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The Independent Culture

British Figurative Sculpture. Sprightly round-up of contemporaries who work from the human figure. Flowers East, E8 (0181 985 3333). LAST WEEK, ends Tues. Today & Tues 10-6.

Canaletto. All you need to know about the painter's love for his native Venice. National Gallery, WC2 (0171 839 3321), to 11 Oct. Sun 12-6, Mon- Sat 10-6, Wed 10-8.

Effigies and Ecstasies. Gian Lorenzo Bernini and his Roman baroque contemporaries. A tiny show, but one with considerable power. Edinburgh National Gallery of Scotland (0131 556 8921), to 20 Sept. Sun 2-5, Mon-Sat 10-5.

Bruce Nauman. Noisy, belligerent video exhibition by a master of the medium. Hayward, SE1 (0171 960 4242). LAST DAY. Sun 1-4.

Patrick Heron. Retrospective of the masterful colourist, from his Thirties beginnings to recent flowery abstracts, inspired by his Cornish garden. Tate, SW1 (0171 887 8008). LAST DAY. Sun 10-5.50. TIM HILTON


Charlotte Gray by Sebastian Faulks (Hutchinson, pounds 16.99). Proustian cogitations, masterful narrative and zestful pen-portraits. A beautiful near-masterpiece. JOHN MURRAY

The Giant O'Brien by Hilary Mantel (Fourth Estate, pounds 14.99). Glorious squalor among the body thieves and resurrectionists of Georgian London. SUE GAISFORD

Maurice or The Fisher's Cot by Mary Shelley (Viking, pounds 9.99). The literary discovery of the year: an unpublished children's story by the author of Frankenstein. See review, page 13. SUZI FEAY

Soho Black by Christopher Fowler (Warner, pounds 8.99). Zombies ate my filmstock - horror romp in London's creative square mile. TIM HAIGH

Casanova by Andrew Miller (Sceptre, pounds 14.99). Sensuous short novel about the great lover's only erotic failure. ELSPETH BARKER


Le Bossu (15). Philippe de Broca's costume drama is a cheerful, lavish, rip-roaring fancy-dress party. If it wasn't for a whiff of incest and occasional bursts of extreme violence, this would be near-perfect family entertainment. ABC Swiss Centre (0171 439 4470) 1.10 3.40 6.10 8.40; Curzon Mayfair (0171 369 1720) 3.00 5.30 8.15.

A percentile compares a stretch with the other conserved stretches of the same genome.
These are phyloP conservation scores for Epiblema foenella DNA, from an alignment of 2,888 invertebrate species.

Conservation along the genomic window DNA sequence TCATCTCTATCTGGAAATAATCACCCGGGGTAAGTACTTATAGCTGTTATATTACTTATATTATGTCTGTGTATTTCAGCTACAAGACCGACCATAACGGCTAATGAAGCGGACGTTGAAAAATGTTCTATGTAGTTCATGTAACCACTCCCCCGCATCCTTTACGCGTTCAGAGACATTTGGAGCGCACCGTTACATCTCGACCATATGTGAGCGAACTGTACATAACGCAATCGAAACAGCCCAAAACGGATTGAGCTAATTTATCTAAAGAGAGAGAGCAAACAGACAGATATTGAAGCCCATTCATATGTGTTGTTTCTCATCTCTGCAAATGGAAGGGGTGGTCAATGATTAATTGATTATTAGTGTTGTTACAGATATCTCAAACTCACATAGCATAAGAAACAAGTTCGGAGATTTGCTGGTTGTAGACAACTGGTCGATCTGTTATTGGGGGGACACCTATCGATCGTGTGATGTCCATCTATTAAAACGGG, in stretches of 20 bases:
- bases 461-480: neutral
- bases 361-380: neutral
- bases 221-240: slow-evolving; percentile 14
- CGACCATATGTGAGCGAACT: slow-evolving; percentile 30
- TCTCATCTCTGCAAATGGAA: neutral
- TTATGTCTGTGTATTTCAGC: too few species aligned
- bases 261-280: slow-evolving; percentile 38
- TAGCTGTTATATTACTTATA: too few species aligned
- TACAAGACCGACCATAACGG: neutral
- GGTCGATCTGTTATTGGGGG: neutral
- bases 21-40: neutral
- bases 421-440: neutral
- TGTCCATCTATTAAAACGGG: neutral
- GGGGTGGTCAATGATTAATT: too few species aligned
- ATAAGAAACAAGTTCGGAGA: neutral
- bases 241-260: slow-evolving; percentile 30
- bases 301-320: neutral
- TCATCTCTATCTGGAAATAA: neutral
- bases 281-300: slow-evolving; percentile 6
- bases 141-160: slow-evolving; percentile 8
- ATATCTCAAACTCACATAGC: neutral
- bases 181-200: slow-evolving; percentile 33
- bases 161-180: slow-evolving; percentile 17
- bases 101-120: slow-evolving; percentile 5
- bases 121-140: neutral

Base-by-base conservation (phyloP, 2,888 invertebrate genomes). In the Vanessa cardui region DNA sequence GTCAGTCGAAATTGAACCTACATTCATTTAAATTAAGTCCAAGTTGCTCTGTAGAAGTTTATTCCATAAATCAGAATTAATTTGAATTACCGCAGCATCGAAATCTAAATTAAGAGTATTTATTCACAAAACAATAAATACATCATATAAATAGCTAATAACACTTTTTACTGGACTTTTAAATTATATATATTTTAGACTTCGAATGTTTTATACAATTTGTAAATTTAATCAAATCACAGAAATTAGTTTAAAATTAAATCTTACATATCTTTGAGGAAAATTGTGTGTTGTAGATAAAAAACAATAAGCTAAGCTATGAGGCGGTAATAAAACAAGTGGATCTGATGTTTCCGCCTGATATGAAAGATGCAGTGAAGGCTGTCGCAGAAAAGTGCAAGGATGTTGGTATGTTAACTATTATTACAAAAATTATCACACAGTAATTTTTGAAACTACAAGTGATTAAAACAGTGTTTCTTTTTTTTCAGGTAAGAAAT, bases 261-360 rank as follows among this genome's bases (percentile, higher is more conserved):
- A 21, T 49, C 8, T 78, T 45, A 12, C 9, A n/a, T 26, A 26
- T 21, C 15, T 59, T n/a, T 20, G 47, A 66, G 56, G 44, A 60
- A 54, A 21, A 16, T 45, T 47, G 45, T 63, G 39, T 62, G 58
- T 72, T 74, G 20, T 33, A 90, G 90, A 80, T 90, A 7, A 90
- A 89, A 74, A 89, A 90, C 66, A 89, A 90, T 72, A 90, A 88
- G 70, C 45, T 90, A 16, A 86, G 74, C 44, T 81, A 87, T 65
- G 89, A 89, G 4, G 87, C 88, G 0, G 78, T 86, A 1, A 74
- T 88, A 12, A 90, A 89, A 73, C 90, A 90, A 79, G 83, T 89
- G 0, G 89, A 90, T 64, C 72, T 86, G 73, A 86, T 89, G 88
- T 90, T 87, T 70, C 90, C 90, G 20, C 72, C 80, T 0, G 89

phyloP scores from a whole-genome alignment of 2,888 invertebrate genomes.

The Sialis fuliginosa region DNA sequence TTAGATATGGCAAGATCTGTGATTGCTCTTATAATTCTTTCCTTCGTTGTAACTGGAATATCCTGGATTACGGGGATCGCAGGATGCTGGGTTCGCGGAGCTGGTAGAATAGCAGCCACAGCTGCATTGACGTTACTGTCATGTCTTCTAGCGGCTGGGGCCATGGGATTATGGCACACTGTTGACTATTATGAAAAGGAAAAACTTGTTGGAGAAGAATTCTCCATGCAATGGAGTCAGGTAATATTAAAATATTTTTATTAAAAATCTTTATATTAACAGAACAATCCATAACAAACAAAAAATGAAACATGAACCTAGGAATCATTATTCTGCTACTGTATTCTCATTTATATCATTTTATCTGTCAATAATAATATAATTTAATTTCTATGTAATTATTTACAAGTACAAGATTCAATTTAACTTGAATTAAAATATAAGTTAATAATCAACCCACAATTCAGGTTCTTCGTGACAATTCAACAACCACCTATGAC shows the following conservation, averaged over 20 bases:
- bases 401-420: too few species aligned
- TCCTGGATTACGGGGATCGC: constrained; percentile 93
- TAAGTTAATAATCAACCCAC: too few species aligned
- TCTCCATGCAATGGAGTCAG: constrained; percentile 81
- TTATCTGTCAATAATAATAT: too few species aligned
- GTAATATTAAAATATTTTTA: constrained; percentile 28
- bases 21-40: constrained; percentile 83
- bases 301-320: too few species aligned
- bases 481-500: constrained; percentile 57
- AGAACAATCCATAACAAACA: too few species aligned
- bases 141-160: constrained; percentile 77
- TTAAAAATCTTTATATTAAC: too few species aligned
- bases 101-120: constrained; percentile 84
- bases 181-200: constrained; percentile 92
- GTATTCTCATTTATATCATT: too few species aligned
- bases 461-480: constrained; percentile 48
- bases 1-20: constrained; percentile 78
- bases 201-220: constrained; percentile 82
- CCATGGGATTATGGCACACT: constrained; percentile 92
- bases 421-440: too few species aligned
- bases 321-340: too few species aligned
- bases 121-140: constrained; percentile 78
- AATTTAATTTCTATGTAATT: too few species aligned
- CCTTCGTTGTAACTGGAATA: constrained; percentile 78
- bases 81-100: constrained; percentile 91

The Daytrippers (15). Greg Mottola's cranky family comedy is a fast- talking, well-observed ensemble piece which proves that the families who aren't dysfunctional are the weird ones. Liev Schreiber (as a pompous unpublished novelist) and Parker Posey (his sourpuss girlfriend) steal the show. ABC Swiss Centre (0171 439 4470) 1.10 3.10 5.10 7.10 9.10; Odeon Camden (0181 315 4229) 12.20.

Gadjo Dilo (18). Tony Gatlif's story of a young Parisian searching for his gypsy roots in Romania is full of sweet surprises. See it for its accomplished ethnographic film-making and try to ignore the absurdly melodramatic conclusion. Renoir (0171 837 8402) 2.10 4.20 6.30 9.00.

The Last Days of Disco (15). See review, page 5. ABC Tott Ct Rd (0171 636 6148) 1.25 4.10 6.45 9.20; Clapham Pic Hse (0171 498 3323) 1.15 4.00 6.30 9.00; Odeons Camden (0181 315 4229) 12.45 3.20 6.05 8.50, Kensington (0181 315 4214) 1.20 4.05 6.50 9.35; Richmond Film Hse (0181 332 0030)1.15 3.45 6.15 8.45; Ritzy (0171 737 2121) 1.15 3.50 6.25 9.05; Virgins Chelsea (0870 907 0710) 12.30 3.00 6.30 9.10, Haymarket (0870 907 0712) 1.00 3.30 6.00 8.30; Warner (0171 437 4343) 1.30 4.0 6.30 9.00; Whiteleys (0990 888990) 11.10 2.50 4.25 7.00 9.30.

Zero Effect (15). Bill Pullman has a sly, anaemic sexiness as an updated Sherlock Holmes, and his performance is a virtuoso display of affectation, insecurity, genius and vanity. But 22-year-old Jake Kasdan (son of Laurence) should really take the credit: his script is witty, and his handling of detective conventions is easy and unmannered. Remember his name. Warner (0171 437 4343) 1.35 4.15 9.30. MATTHEW SWEET